This newsflash gives a short overview of the main issues to be aware of and to take into account when the new VAT Law  comes into force on 1 January 2013. 

Find your way in three legal norms

We should immediately note that the initial promise was that the new law would be much broader and no application regulations for the law would be necessary. However, it is now clear that – despite the breadth of the law – application regulations are being drafted. Thus, as before, in searching for answers to questions about taxing deals, taxpayers will have to find their way in at least two regulatory enactments.

With regard to the new law, we remind you that application of VAT is regulated not only by the VAT Law (the old one or the new one), but also by VAT Regulation No 282/2011  (“Regulation”). The Regulation is in force as of 1 July 2011 and already applies in all Member States of the European Union (EU), so that it will never be implemented in local law. Taxpayers must see the norms of the Regulation together with the norms of the new law and the old law. However, in our practice we often encounter events when taxpayers are unaware of the Regulation or have forgotten its existence. Moreover, the SRS unfortunately does not promote this while explaining VAT application. It is especially important to be familiar with the Regulation if you provide services to persons from other EU Member States or third countries.

Benefits of the new VAT Law

The following are the most significant improvements awaited by taxpayers in the new VAT Law:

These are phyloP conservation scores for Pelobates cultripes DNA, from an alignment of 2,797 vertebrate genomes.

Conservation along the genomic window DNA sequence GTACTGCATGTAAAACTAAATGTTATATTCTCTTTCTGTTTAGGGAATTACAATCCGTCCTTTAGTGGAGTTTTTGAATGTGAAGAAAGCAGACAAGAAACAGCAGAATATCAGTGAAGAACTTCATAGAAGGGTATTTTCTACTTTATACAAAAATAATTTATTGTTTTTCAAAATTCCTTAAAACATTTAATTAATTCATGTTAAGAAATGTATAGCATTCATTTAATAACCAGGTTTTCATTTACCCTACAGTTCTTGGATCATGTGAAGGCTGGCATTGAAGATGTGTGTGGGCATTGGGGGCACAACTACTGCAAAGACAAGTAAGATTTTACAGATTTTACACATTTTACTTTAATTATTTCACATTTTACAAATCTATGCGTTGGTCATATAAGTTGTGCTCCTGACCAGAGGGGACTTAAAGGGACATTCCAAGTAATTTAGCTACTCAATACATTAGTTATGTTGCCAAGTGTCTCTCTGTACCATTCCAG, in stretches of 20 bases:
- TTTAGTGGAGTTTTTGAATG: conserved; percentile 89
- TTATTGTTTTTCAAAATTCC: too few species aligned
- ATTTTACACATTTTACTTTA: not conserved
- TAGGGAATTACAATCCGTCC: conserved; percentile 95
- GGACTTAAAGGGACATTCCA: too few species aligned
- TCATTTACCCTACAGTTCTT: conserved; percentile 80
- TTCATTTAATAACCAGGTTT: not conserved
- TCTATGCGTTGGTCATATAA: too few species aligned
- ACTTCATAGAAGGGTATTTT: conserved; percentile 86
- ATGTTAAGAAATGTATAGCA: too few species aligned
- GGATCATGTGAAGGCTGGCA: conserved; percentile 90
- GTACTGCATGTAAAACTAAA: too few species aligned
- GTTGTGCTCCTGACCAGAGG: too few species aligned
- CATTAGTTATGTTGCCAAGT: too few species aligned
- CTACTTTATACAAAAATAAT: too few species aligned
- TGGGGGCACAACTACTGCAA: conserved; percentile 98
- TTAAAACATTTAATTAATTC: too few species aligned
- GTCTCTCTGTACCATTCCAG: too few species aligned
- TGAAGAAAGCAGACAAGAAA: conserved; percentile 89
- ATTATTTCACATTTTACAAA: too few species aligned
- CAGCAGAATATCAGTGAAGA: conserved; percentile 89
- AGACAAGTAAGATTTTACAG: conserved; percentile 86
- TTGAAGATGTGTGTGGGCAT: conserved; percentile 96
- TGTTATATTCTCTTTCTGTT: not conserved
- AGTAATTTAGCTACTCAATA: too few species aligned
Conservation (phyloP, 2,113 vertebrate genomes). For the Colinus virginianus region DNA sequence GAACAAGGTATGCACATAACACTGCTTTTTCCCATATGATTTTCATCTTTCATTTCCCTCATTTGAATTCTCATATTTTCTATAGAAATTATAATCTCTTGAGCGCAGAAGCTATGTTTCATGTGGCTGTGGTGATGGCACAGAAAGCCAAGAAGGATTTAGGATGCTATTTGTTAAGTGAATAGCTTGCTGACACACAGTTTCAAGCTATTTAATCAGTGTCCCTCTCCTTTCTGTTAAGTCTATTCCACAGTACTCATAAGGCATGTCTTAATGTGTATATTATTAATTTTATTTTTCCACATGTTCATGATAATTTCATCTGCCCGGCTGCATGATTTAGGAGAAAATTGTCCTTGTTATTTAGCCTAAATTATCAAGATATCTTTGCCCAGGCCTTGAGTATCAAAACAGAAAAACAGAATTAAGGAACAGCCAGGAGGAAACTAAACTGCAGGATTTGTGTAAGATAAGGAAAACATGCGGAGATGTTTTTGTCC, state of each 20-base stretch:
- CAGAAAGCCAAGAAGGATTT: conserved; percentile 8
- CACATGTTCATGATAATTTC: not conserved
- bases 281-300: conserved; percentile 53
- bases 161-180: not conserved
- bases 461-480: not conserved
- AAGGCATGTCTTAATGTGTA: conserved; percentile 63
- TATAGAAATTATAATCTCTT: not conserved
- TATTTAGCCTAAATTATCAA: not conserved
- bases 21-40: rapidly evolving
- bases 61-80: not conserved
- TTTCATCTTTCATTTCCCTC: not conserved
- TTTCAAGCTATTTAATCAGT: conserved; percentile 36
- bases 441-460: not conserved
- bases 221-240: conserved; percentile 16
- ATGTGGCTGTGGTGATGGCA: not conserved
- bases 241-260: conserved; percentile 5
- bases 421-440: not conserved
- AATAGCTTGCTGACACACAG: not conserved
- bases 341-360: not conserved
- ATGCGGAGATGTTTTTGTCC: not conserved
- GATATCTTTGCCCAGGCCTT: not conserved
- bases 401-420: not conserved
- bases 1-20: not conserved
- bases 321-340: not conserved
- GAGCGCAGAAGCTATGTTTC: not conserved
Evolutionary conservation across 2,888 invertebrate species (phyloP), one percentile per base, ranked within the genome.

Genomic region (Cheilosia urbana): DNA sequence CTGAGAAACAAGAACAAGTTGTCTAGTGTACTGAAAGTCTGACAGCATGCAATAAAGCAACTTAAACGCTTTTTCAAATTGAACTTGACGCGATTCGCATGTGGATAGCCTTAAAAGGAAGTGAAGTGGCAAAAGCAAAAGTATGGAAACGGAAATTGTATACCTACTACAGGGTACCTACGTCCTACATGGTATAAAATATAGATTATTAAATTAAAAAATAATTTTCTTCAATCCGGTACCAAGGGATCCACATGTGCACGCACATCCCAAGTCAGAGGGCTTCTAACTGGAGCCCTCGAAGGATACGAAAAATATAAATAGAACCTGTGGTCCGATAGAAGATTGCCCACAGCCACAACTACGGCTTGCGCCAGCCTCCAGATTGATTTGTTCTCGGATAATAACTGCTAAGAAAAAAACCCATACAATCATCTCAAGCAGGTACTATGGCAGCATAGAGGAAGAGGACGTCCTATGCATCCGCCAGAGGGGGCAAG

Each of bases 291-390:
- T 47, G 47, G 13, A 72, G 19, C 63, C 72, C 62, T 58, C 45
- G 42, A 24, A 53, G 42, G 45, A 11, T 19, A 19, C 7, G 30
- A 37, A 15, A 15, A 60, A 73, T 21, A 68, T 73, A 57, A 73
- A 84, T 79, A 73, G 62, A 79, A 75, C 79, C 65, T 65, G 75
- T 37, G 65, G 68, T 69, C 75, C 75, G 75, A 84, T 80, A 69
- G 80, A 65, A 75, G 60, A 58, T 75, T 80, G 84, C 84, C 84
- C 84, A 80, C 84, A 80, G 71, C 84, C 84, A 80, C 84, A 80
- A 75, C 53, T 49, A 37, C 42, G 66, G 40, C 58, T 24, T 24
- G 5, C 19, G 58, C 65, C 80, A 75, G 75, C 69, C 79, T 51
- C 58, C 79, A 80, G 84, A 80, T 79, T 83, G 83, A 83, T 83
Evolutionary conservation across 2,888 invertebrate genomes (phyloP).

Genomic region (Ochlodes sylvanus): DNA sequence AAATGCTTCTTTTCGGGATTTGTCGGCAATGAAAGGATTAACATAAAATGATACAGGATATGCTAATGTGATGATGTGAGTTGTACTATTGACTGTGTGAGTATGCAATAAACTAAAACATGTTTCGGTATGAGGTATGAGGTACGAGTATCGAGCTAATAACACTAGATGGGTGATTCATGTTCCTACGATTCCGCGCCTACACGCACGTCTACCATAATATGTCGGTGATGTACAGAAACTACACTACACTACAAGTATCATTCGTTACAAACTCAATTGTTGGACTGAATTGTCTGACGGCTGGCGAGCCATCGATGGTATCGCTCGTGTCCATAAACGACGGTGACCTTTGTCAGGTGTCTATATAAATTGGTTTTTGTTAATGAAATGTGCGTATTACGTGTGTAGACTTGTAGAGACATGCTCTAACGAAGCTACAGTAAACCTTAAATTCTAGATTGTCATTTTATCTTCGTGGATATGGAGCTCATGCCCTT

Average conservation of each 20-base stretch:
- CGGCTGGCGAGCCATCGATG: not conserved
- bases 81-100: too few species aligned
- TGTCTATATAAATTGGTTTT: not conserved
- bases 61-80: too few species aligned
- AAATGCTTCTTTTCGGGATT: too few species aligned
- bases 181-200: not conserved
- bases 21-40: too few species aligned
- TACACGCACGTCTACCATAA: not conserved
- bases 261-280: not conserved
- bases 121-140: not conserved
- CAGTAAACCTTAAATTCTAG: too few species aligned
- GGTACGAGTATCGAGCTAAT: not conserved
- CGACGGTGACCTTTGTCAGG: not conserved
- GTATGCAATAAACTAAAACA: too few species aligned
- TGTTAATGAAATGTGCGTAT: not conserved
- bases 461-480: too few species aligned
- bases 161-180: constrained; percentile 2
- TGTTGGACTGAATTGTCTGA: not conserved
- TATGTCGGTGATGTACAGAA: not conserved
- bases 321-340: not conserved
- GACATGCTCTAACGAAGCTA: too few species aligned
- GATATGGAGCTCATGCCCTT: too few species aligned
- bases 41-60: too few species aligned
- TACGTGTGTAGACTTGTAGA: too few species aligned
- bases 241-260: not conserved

• Application of domestic reverse charge VAT to construction services: as of 2013, reverse charge VAT will also apply to designing and greenery services if they are part of the construction service.
  • Norms for recovering lost debts are coordinated with norms of the Insolvency Law: VAT on lost debts can be adjusted by 100% if the debtor, a legal entity, has finished insolvency proceedings (the 50% adjustment is no longer available). Reference to finishing bankruptcy proceedings refers only to debts of natural persons.
  • Likewise, inequality is eliminated with regard to input tax deduction on private vehicles for taxpayers with limited deduction of input tax. Namely, companies with less than half of their total turnover being taxable transactions can now also deduct 80% of private vehicle input tax in line with the proportion of their taxable transactions. Transitional provisions state that non-deducted input tax for previous years can be deducted only up to 30 June 2013, although this contradicts the option provided in the law "On Taxes and Fees" to adjust taxes payable for up to three years as of their occurrence.

The most significant news that should improve and facilitate taxpayers' everyday work:

  • Legal terminology has been adjusted in line with Directive 2006/112/EC. For example:
    • Taxable person: in the old law this was a person recorded in the VAT register (with a VAT number); however, the new law explains that a person who is not registered for VAT purposes may also be a VAT payer irrespective of their registration status.